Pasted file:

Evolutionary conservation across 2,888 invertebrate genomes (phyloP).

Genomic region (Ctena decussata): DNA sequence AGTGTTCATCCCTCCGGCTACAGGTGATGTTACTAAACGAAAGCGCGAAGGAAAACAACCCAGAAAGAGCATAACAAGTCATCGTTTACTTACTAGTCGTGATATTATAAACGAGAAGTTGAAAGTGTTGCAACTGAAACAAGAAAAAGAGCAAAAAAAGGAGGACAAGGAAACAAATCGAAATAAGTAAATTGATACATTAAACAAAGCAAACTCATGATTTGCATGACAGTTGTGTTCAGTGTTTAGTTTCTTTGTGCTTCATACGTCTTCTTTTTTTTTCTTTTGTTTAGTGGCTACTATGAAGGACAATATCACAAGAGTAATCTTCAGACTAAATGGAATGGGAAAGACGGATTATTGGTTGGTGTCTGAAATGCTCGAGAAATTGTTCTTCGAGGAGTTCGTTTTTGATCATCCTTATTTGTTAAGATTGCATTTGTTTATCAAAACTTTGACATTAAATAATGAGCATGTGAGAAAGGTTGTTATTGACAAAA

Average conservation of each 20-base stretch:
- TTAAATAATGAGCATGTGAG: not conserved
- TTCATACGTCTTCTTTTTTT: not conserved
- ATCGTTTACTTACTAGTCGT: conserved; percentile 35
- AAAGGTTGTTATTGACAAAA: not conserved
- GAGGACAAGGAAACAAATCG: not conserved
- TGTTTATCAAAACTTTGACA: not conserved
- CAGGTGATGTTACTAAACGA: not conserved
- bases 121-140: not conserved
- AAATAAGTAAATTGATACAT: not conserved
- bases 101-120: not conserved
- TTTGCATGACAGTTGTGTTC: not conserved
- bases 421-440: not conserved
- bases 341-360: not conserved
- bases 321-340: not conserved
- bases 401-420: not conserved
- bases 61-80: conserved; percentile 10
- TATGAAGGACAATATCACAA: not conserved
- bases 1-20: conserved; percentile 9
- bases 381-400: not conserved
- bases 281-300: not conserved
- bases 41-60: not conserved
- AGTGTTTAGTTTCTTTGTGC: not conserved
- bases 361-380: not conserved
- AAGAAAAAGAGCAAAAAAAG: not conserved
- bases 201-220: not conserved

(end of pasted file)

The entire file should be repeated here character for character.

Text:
Evolutionary conservation across 2,888 invertebrate genomes (phyloP).

Genomic region (Ctena decussata): DNA sequence AGTGTTCATCCCTCCGGCTACAGGTGATGTTACTAAACGAAAGCGCGAAGGAAAACAACCCAGAAAGAGCATAACAAGTCATCGTTTACTTACTAGTCGTGATATTATAAACGAGAAGTTGAAAGTGTTGCAACTGAAACAAGAAAAAGAGCAAAAAAAGGAGGACAAGGAAACAAATCGAAATAAGTAAATTGATACATTAAACAAAGCAAACTCATGATTTGCATGACAGTTGTGTTCAGTGTTTAGTTTCTTTGTGCTTCATACGTCTTCTTTTTTTTTCTTTTGTTTAGTGGCTACTATGAAGGACAATATCACAAGAGTAATCTTCAGACTAAATGGAATGGGAAAGACGGATTATTGGTTGGTGTCTGAAATGCTCGAGAAATTGTTCTTCGAGGAGTTCGTTTTTGATCATCCTTATTTGTTAAGATTGCATTTGTTTATCAAAACTTTGACATTAAATAATGAGCATGTGAGAAAGGTTGTTATTGACAAAA

Average conservation of each 20-base stretch:
- TTAAATAATGAGCATGTGAG: not conserved
- TTCATACGTCTTCTTTTTTT: not conserved
- ATCGTTTACTTACTAGTCGT: conserved; percentile 35
- AAAGGTTGTTATTGACAAAA: not conserved
- GAGGACAAGGAAACAAATCG: not conserved
- TGTTTATCAAAACTTTGACA: not conserved
- CAGGTGATGTTACTAAACGA: not conserved
- bases 121-140: not conserved
- AAATAAGTAAATTGATACAT: not conserved
- bases 101-120: not conserved
- TTTGCATGACAGTTGTGTTC: not conserved
- bases 421-440: not conserved
- bases 341-360: not conserved
- bases 321-340: not conserved
- bases 401-420: not conserved
- bases 61-80: conserved; percentile 10
- TATGAAGGACAATATCACAA: not conserved
- bases 1-20: conserved; percentile 9
- bases 381-400: not conserved
- bases 281-300: not conserved
- bases 41-60: not conserved
- AGTGTTTAGTTTCTTTGTGC: not conserved
- bases 361-380: not conserved
- AAGAAAAAGAGCAAAAAAAG: not conserved
- bases 201-220: not conserved